Nfl Playoff Schedule 2011
January 2, 2011 by staff
Nfl Playoff Schedule 2011, (AP) – As one of the strangest NFL seasons – on and off the field – coming to an end, fans can start thinking playoffs, followed by the Super Bowl, then the project. And then, perhaps, nothing. Dark stages. Empty Sunday afternoon and Monday evening. No team fantastic. The collective agreement between the league and players expires March 4. Team owners have gone from optimism to express essentially clamming up to about an agreement with the players’ union in the near future.
Commissioner Roger Goodell and NFLPA executive director DeMaurice Smith stressed the need for substantive negotiations now. Yet the two sides remain far apart on key issues, especially the players of turnover, and a switch for an 18-game regular season.
“If both sides give a little, everyone will have a lot,” Goodell said, “especially the fans.”
Smith counters, “The players believe the lockout will occur.”
They certainly did, “said Tom Condon and Ben Dogra, two agents of the NFL best player, with a clientele that includes brothers Manning, Drew Brees and Patrick Willis.
“I think the players take it very seriously,” said Condon, who was with three other labor disputes: in 1974 as a rookie, with 82 in the negotiations, and as an outside counsel for players in 1987. “They know what is at stake here and all the reaction to the preparation because it was positive. We encouraged them to talk to their player reps, which are their direct lines to the union, to discuss issues and discuss them. ”
Bronco’s safety Brian Dawkins, a veteran of 15 years, said he advised the young players on saving money. Chief’s linebacker Mike Vrabel, a veteran of 14 years and, like Dawkins, a member of the union’s executive committee, added that the NFLPA has asked each officer to discuss saving money with their customers.
“I think players are more sophisticated and the issues are fairly clear. Basically what happened is that the CBA is in place, the owners voted in favor, and certainly the players accepted in 2006. And owners were given the opportunity to opt out, they did in 2008, and they want to recapture some of that money. ”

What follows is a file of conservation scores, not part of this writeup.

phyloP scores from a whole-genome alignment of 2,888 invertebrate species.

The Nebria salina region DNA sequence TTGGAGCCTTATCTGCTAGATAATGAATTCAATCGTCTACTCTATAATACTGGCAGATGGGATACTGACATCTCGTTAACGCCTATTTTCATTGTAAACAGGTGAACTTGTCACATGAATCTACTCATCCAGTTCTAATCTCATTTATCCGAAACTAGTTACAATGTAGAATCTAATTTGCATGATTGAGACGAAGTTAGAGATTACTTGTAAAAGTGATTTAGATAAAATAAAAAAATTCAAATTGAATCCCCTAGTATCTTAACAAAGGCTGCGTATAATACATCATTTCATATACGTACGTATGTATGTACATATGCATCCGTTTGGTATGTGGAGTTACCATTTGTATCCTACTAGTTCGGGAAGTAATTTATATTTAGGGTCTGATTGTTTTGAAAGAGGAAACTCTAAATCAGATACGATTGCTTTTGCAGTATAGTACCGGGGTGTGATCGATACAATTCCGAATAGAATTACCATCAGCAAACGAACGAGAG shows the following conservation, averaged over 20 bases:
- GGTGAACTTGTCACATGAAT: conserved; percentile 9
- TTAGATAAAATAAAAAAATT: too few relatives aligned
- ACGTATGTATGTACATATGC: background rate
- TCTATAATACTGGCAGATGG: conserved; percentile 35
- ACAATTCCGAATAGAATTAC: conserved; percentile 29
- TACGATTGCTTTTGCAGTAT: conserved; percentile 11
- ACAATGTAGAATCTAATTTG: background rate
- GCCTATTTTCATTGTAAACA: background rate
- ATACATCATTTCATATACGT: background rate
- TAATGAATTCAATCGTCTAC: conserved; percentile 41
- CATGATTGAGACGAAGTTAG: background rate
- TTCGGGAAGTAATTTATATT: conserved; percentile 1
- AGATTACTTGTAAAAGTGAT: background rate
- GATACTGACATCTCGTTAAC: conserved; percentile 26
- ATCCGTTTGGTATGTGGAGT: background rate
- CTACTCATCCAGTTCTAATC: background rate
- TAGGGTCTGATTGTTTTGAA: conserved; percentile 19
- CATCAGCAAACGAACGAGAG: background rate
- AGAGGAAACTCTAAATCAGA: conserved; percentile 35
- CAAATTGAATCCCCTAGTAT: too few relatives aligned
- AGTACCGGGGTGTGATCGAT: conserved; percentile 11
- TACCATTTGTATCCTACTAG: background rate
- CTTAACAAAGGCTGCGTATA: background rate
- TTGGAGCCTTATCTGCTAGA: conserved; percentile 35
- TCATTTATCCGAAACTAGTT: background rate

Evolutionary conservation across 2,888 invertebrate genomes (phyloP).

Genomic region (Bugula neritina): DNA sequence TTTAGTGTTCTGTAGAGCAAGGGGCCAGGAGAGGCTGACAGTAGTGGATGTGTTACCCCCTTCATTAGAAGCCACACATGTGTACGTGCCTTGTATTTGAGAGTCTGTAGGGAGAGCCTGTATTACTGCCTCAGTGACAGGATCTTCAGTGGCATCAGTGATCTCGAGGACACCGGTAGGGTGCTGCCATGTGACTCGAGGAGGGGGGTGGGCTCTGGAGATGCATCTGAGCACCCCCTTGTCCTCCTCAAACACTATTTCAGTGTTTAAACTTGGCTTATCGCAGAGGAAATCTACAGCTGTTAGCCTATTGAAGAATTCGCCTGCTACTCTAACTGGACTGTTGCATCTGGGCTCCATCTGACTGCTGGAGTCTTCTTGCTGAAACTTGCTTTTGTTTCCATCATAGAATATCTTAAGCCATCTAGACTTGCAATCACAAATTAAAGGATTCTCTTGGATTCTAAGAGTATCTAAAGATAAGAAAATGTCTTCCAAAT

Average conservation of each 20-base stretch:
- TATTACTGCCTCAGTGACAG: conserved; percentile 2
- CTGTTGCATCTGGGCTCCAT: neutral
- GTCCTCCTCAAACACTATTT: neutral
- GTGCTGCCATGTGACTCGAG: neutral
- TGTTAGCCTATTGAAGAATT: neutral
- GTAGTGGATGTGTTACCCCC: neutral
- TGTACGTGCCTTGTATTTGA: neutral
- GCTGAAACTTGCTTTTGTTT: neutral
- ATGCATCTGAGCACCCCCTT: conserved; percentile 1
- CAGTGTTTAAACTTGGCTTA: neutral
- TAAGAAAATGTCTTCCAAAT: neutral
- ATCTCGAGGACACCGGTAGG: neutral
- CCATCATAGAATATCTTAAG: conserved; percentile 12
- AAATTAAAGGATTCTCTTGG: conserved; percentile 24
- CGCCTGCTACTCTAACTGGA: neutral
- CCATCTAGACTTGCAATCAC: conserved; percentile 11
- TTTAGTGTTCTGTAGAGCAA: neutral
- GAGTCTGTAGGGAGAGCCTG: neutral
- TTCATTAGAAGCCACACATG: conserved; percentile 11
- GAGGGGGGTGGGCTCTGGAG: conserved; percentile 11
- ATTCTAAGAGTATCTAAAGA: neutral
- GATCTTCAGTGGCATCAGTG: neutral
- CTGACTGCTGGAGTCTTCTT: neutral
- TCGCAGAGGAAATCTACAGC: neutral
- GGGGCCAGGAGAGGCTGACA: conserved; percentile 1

It is a central issue.
NFL owners say they need much restructured because they can not afford the revenue sharing CBA about to expire. NFL revenues are expected to be nearly 9 billion by 2010, with nearly 60 percent of sales goes designated players. Owners require enormous debts of the stadium construction and the start of the NFL Network and other companies, making it impossible to be profitable.
According to the NFL, the average wage increased by about 35 percent drive from 1.4 million in 2005 and – last year the old agreement – $ 1.9 million in 2009. The numbers this season are not comparable because there is no salary cap.
The players insist the league and the game is in good health, showing huge gains networks, television ratings impressive attendance of solid, profitable marketing partnerships and interests abroad.
Players have asked the teams to open their books. Goodell said that players know where the money is spent in the league “to the penny.”
As the NFL prepares for the final games of the regular season 16 of the season, intense negotiations are not the immediate horizon. Although no deadlines are imminent, it is hard not to worry about 2011 – and beyond.
This does not mean dark and doom-scenario is upon us.
“The best way to get through is to make all parties have an understanding of the ramifications of a decision,” Dogra said. “You are very optimistic because there are smart people on both sides of the table; the sport is most popular and very profitable for all concerned.”
Also remember that the NFL has not missed games due to labor problems since 1987, when players went on strike for the second time in five years.
“If both parties are equally committed and so focused,” NFL vice president and labor counsel Jeff Pash in-chief said, “There is no reason we can not reach an agreement.”
AP Pro Football Writer Howard Fendrich in Washington and AP Sports Writer Rachel Cohen in New York contributed to this story.
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